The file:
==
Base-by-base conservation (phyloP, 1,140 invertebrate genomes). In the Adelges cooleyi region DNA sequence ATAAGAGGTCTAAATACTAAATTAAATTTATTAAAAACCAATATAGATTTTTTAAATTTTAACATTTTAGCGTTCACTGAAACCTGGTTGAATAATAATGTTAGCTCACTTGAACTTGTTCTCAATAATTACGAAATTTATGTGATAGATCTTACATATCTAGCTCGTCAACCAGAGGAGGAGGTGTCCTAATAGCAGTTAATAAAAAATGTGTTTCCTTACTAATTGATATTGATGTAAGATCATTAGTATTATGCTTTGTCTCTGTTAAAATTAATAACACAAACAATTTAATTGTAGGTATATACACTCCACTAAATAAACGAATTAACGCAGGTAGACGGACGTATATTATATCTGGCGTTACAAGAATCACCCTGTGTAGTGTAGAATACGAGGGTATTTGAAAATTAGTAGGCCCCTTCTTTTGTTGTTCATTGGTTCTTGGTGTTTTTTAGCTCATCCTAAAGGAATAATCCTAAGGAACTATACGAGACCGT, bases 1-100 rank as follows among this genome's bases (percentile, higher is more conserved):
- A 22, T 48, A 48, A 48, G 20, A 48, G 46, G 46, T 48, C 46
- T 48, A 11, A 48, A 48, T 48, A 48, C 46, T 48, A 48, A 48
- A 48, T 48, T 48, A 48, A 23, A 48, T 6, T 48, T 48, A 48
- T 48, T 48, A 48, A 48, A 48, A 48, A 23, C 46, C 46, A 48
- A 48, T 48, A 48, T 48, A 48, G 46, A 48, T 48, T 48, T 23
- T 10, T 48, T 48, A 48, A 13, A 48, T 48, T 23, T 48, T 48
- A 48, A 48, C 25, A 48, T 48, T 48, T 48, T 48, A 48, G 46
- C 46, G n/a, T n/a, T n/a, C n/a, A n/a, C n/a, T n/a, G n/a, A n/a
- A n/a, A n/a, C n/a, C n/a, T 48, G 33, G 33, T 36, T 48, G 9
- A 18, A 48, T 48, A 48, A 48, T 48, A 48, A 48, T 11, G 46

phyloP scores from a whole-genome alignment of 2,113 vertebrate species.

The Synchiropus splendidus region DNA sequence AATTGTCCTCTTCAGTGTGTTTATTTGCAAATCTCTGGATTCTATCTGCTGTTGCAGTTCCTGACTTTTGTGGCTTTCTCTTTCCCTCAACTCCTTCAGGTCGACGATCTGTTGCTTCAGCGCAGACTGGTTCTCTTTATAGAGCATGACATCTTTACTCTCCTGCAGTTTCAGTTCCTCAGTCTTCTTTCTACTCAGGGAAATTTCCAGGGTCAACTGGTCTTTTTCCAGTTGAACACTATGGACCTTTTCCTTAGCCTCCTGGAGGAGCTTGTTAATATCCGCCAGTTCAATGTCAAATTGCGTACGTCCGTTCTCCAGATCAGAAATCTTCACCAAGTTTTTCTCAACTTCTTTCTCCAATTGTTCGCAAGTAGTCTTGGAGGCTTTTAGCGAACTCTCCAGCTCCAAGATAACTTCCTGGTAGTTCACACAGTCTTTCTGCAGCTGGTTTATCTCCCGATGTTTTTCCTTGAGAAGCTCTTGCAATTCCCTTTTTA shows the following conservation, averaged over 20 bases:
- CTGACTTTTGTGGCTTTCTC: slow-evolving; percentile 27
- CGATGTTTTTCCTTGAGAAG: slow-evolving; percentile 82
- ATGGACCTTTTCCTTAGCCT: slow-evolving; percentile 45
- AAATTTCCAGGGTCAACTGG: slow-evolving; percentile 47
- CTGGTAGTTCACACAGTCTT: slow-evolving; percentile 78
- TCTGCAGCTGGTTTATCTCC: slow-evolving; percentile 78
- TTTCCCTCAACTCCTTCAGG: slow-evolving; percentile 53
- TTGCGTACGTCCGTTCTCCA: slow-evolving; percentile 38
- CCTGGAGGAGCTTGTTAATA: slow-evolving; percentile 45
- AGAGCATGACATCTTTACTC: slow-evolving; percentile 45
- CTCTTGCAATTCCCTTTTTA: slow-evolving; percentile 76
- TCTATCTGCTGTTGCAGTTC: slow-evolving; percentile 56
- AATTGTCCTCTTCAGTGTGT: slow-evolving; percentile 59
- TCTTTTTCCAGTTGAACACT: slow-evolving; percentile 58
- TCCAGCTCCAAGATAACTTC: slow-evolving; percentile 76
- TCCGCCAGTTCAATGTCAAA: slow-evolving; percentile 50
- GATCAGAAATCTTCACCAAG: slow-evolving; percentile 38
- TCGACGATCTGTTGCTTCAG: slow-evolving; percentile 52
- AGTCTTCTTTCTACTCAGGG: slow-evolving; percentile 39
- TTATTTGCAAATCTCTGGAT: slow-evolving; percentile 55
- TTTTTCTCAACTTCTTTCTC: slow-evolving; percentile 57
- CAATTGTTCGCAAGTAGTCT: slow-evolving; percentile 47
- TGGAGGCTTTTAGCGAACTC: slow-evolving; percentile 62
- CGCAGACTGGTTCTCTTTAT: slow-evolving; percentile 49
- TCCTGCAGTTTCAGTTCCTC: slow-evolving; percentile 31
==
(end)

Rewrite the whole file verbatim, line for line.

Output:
Base-by-base conservation (phyloP, 1,140 invertebrate genomes). In the Adelges cooleyi region DNA sequence ATAAGAGGTCTAAATACTAAATTAAATTTATTAAAAACCAATATAGATTTTTTAAATTTTAACATTTTAGCGTTCACTGAAACCTGGTTGAATAATAATGTTAGCTCACTTGAACTTGTTCTCAATAATTACGAAATTTATGTGATAGATCTTACATATCTAGCTCGTCAACCAGAGGAGGAGGTGTCCTAATAGCAGTTAATAAAAAATGTGTTTCCTTACTAATTGATATTGATGTAAGATCATTAGTATTATGCTTTGTCTCTGTTAAAATTAATAACACAAACAATTTAATTGTAGGTATATACACTCCACTAAATAAACGAATTAACGCAGGTAGACGGACGTATATTATATCTGGCGTTACAAGAATCACCCTGTGTAGTGTAGAATACGAGGGTATTTGAAAATTAGTAGGCCCCTTCTTTTGTTGTTCATTGGTTCTTGGTGTTTTTTAGCTCATCCTAAAGGAATAATCCTAAGGAACTATACGAGACCGT, bases 1-100 rank as follows among this genome's bases (percentile, higher is more conserved):
- A 22, T 48, A 48, A 48, G 20, A 48, G 46, G 46, T 48, C 46
- T 48, A 11, A 48, A 48, T 48, A 48, C 46, T 48, A 48, A 48
- A 48, T 48, T 48, A 48, A 23, A 48, T 6, T 48, T 48, A 48
- T 48, T 48, A 48, A 48, A 48, A 48, A 23, C 46, C 46, A 48
- A 48, T 48, A 48, T 48, A 48, G 46, A 48, T 48, T 48, T 23
- T 10, T 48, T 48, A 48, A 13, A 48, T 48, T 23, T 48, T 48
- A 48, A 48, C 25, A 48, T 48, T 48, T 48, T 48, A 48, G 46
- C 46, G n/a, T n/a, T n/a, C n/a, A n/a, C n/a, T n/a, G n/a, A n/a
- A n/a, A n/a, C n/a, C n/a, T 48, G 33, G 33, T 36, T 48, G 9
- A 18, A 48, T 48, A 48, A 48, T 48, A 48, A 48, T 11, G 46

phyloP scores from a whole-genome alignment of 2,113 vertebrate species.

The Synchiropus splendidus region DNA sequence AATTGTCCTCTTCAGTGTGTTTATTTGCAAATCTCTGGATTCTATCTGCTGTTGCAGTTCCTGACTTTTGTGGCTTTCTCTTTCCCTCAACTCCTTCAGGTCGACGATCTGTTGCTTCAGCGCAGACTGGTTCTCTTTATAGAGCATGACATCTTTACTCTCCTGCAGTTTCAGTTCCTCAGTCTTCTTTCTACTCAGGGAAATTTCCAGGGTCAACTGGTCTTTTTCCAGTTGAACACTATGGACCTTTTCCTTAGCCTCCTGGAGGAGCTTGTTAATATCCGCCAGTTCAATGTCAAATTGCGTACGTCCGTTCTCCAGATCAGAAATCTTCACCAAGTTTTTCTCAACTTCTTTCTCCAATTGTTCGCAAGTAGTCTTGGAGGCTTTTAGCGAACTCTCCAGCTCCAAGATAACTTCCTGGTAGTTCACACAGTCTTTCTGCAGCTGGTTTATCTCCCGATGTTTTTCCTTGAGAAGCTCTTGCAATTCCCTTTTTA shows the following conservation, averaged over 20 bases:
- CTGACTTTTGTGGCTTTCTC: slow-evolving; percentile 27
- CGATGTTTTTCCTTGAGAAG: slow-evolving; percentile 82
- ATGGACCTTTTCCTTAGCCT: slow-evolving; percentile 45
- AAATTTCCAGGGTCAACTGG: slow-evolving; percentile 47
- CTGGTAGTTCACACAGTCTT: slow-evolving; percentile 78
- TCTGCAGCTGGTTTATCTCC: slow-evolving; percentile 78
- TTTCCCTCAACTCCTTCAGG: slow-evolving; percentile 53
- TTGCGTACGTCCGTTCTCCA: slow-evolving; percentile 38
- CCTGGAGGAGCTTGTTAATA: slow-evolving; percentile 45
- AGAGCATGACATCTTTACTC: slow-evolving; percentile 45
- CTCTTGCAATTCCCTTTTTA: slow-evolving; percentile 76
- TCTATCTGCTGTTGCAGTTC: slow-evolving; percentile 56
- AATTGTCCTCTTCAGTGTGT: slow-evolving; percentile 59
- TCTTTTTCCAGTTGAACACT: slow-evolving; percentile 58
- TCCAGCTCCAAGATAACTTC: slow-evolving; percentile 76
- TCCGCCAGTTCAATGTCAAA: slow-evolving; percentile 50
- GATCAGAAATCTTCACCAAG: slow-evolving; percentile 38
- TCGACGATCTGTTGCTTCAG: slow-evolving; percentile 52
- AGTCTTCTTTCTACTCAGGG: slow-evolving; percentile 39
- TTATTTGCAAATCTCTGGAT: slow-evolving; percentile 55
- TTTTTCTCAACTTCTTTCTC: slow-evolving; percentile 57
- CAATTGTTCGCAAGTAGTCT: slow-evolving; percentile 47
- TGGAGGCTTTTAGCGAACTC: slow-evolving; percentile 62
- CGCAGACTGGTTCTCTTTAT: slow-evolving; percentile 49
- TCCTGCAGTTTCAGTTCCTC: slow-evolving; percentile 31